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By HaleStewart June 18, 2017 10:43 am
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US Equity and Economic Review: Slightly Weaker Than Projected Numbers Might Be a Bit Concerning

            Recent data has been weaker than projections.  Last week, auto sales dipped and the latest employment report was somewhat disappointing.  This week retail sales, industrial production and housing starts numbers were off.  Earlier this week, Bloomberg noted this development:

While President Donald Trump is looking for some "very good numbers" on U.S. growth shortly, the economic data of late have fallen short of economists' forecasts

The Bloomberg U.S. Economic Surprise Index, which measures whether incoming economic data beat or miss expectations of surveyed economists, fell below zero Thursday for the first time this year to the lowest point since just after last November's election. Economists, though, still project a pickup in second-quarter growth.     

Since the election, sentiment indicators have been strong while actual data has been a bit weaker.  It appears this split has infected economists as well; their projections have assumed some level of lower taxes, fiscal stimulus and regulatory relief that has not materialized.  Markets have recently lowered their expectations.  Perhaps economists should as well.

            Although retail sales were down .3% M/M, they increased 3.8% Y/Y.  And the following table from the report shows that this month’s weakness, while broad, was the exact opposite of the previous month:


The 3, 6 and 12 month moving average of the rolling Y/Y percentage change shows no weakness:

Finally, the following scatterplot shows the relationship between the Y/Y percentage change in real retail sales and payroll growth: 

These two variables have a correlation of .68, indicating their movements have a fairly strong positive relationship.  So long as job growth continues, we should see an increase in retail sales.

            Industrial production – another key coincident indicator – was also disappointing; it was flat month/month.  But the overall trend remains higher:

The overall index (blue line, left scale) is rising as is the percentage change from the previous year (red line, right scale).  But the internals are a bit concerning:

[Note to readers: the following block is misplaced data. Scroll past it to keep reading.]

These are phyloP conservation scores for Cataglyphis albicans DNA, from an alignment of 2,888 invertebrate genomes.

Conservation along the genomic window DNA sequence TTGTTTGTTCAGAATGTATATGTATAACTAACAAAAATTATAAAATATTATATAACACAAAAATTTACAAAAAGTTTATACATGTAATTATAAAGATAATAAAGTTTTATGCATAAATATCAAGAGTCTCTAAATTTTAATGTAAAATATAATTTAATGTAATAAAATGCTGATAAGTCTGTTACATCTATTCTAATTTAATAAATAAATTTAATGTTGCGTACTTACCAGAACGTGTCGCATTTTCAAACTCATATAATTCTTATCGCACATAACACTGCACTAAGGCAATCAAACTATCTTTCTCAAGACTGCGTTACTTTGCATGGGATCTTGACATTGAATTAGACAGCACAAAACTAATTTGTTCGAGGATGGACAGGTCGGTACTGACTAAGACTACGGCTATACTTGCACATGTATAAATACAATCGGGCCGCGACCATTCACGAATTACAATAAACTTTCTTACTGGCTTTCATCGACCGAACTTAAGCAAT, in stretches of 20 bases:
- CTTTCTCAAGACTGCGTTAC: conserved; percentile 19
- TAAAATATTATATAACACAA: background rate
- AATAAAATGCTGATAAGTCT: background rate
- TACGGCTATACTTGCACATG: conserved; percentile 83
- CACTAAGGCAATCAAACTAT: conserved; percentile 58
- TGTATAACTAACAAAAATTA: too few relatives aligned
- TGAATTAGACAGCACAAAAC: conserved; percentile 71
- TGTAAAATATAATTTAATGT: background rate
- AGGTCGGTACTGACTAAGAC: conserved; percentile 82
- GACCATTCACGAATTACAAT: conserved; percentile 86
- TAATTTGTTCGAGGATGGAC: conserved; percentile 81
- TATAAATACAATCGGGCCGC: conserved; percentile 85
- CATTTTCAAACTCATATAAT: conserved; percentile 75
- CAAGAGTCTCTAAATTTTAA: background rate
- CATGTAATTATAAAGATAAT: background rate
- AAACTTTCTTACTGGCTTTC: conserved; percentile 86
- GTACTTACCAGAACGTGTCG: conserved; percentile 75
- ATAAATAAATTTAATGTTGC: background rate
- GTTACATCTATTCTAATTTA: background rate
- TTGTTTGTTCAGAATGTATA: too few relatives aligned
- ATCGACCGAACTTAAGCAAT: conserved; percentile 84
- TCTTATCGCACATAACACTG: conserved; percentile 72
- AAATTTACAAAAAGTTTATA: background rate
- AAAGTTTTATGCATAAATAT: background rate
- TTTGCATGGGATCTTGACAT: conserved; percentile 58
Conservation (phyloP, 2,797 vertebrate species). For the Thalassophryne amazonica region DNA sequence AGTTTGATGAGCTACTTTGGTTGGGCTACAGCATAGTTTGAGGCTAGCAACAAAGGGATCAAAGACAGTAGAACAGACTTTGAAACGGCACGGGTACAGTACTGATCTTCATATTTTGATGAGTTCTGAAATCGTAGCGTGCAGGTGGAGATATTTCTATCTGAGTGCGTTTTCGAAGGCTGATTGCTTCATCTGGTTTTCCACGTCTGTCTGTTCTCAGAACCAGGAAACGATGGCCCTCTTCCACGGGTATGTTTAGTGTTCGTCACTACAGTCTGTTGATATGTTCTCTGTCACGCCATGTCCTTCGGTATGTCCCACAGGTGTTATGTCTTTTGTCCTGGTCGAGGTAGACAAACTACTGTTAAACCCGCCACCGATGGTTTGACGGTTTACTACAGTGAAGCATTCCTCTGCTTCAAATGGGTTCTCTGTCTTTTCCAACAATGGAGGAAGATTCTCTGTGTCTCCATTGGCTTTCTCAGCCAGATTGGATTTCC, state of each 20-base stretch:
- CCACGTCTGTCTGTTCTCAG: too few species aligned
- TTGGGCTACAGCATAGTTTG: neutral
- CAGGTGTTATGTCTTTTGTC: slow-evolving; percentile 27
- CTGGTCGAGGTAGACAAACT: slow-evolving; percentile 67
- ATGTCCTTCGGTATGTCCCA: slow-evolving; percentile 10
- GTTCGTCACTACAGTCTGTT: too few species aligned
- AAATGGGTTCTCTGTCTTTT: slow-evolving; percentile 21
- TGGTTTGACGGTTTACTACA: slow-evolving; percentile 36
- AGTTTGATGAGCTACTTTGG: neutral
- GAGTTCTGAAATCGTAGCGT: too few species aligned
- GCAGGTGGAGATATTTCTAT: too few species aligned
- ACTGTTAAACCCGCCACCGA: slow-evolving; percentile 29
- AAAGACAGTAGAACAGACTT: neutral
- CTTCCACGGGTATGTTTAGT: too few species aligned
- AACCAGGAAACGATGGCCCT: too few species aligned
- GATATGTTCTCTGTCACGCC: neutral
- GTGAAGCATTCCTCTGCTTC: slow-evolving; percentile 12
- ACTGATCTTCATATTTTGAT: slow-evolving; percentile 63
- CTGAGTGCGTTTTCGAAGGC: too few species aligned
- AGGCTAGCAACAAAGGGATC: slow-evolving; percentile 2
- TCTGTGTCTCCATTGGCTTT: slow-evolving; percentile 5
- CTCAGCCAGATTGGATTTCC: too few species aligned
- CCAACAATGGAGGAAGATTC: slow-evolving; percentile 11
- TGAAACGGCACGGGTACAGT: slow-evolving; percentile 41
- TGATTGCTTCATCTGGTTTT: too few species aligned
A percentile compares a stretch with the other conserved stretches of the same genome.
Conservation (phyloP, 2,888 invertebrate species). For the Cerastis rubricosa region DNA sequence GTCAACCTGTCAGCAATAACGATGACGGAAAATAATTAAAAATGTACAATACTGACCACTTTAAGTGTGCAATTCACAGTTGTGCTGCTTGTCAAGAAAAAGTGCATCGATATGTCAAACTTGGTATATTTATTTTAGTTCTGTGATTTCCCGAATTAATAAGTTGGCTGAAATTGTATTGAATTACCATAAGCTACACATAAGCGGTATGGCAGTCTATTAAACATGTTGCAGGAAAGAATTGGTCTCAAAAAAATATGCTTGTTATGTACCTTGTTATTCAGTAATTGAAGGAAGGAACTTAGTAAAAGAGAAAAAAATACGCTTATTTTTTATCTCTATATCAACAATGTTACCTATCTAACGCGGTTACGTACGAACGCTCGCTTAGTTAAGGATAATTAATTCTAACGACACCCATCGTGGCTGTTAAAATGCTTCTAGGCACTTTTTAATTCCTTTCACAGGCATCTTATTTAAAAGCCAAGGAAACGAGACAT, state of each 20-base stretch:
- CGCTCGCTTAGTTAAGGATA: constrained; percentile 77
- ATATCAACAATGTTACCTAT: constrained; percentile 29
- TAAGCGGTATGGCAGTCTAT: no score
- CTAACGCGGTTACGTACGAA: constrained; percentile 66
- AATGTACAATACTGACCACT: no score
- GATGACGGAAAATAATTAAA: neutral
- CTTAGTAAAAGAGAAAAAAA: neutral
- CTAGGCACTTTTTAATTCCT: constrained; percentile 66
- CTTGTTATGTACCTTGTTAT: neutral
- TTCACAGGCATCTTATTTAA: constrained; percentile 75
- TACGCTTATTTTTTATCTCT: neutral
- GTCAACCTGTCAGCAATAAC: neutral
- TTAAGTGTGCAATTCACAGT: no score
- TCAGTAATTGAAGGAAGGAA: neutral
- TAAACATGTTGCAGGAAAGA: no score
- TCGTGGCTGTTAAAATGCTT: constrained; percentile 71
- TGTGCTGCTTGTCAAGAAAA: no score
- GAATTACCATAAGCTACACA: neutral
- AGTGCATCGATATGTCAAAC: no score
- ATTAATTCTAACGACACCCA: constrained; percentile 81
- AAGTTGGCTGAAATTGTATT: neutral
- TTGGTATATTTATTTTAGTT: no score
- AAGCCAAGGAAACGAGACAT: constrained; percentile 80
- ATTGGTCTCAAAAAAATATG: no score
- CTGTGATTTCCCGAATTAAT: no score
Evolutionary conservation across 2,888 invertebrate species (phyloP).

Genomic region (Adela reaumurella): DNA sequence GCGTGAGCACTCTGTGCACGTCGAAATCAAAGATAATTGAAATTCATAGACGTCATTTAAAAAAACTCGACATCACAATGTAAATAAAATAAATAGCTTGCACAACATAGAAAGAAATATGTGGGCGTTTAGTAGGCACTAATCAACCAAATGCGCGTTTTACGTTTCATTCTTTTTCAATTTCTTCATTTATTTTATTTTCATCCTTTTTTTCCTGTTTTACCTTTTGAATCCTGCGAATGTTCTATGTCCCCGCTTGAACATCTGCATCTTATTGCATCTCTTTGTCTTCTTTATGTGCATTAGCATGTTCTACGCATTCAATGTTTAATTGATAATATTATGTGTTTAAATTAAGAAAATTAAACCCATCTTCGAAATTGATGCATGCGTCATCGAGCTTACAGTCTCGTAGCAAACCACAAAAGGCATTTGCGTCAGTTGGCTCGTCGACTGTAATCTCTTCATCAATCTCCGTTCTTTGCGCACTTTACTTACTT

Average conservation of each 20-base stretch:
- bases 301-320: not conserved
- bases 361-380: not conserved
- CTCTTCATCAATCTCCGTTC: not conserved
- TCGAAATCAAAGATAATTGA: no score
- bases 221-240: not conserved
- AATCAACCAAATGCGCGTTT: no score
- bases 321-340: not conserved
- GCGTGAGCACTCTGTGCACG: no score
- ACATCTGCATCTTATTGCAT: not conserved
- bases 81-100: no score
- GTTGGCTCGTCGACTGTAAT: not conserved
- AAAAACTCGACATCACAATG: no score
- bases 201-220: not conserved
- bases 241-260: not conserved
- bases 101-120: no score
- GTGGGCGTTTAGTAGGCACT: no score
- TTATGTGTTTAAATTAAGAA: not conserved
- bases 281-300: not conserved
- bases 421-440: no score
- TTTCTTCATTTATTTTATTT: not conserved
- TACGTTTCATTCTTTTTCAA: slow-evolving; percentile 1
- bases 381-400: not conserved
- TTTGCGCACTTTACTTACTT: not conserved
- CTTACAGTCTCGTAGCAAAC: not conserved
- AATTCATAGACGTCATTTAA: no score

The top chart breaks the data down into market groups.  Final products and non-industrial supplies (blue and red, respectively) have been stagnant for the last 5 years.  Only mining (in green) has been increasing.  The bottom chart breaks the data down into industries, where we see similar results: manufacturing (blue) and utilities (green) have been moving sideways.  Only mining (in red) has shown any increase.

            Housing permits dropped 4.9% M/M and .8% Y/Y.  Despite the decline, this statistic remains at fairly high levels:

Starts were down 5.5% M/M and 2.4% Y/Y.  Multi-family housing – which declined 9.8% M/M and 25% Y/Y – was the main reason for the large move lower.  But even with last month’s totals, they remain in the 300,000-400,000 monthly range.  vIn September-December of last year, this number saw large vacillations.  But each large contraction is followed by a large expansion.  It simply could be that the large December increase satiated short-term demand, which would explain the smaller decreases in each month this year.

            Economic conclusion: while positive, this week’s news was disappointing; everything was just a bit weaker than projected.  This is not fatal.  But it could indicate that the expansion is starting to mature.  This means the overall pace of everything will be a bit slower than desired. 

            Market Update: the markets were mixed this week: the SPYs were slightly higher, but the QQQs and IWMs were off about 1% each.  More importantly, the QQQs recently sold off and are now at key support levels.  

Why the sell-off?  A higher number of traders and investors believe that equities are overvalued.  But this shouldn’t imply that an imminent sell-off is on the horizon.  Instead, it’s a simple acknowledgement that equities have advanced about as far as they can for now.

          Ultimately, the market’s overall situation hasn’t meaningfully changed in the last 18-24 months.  Equities are expensive, which limits upside moves.  But there’s also no sign of an imminent recession on the horizon, which puts a floor under stock prices. This week’s news, while weaker, could just as easily be reversed by next month’s data, so there’s no point in panicking over it just yet.  Instead, take note of the weakness and be prepared to compare to the numbers that come out over the next few months to see if a pattern emerges.


Hale Stewart is a tax lawyer in Houston, Texas with the Law Office of Hale Stewart, where he specializes in domestic and international tax structures and asset protection.  He is also a financial adviser with Thompson Creek Wealth Advisers.  


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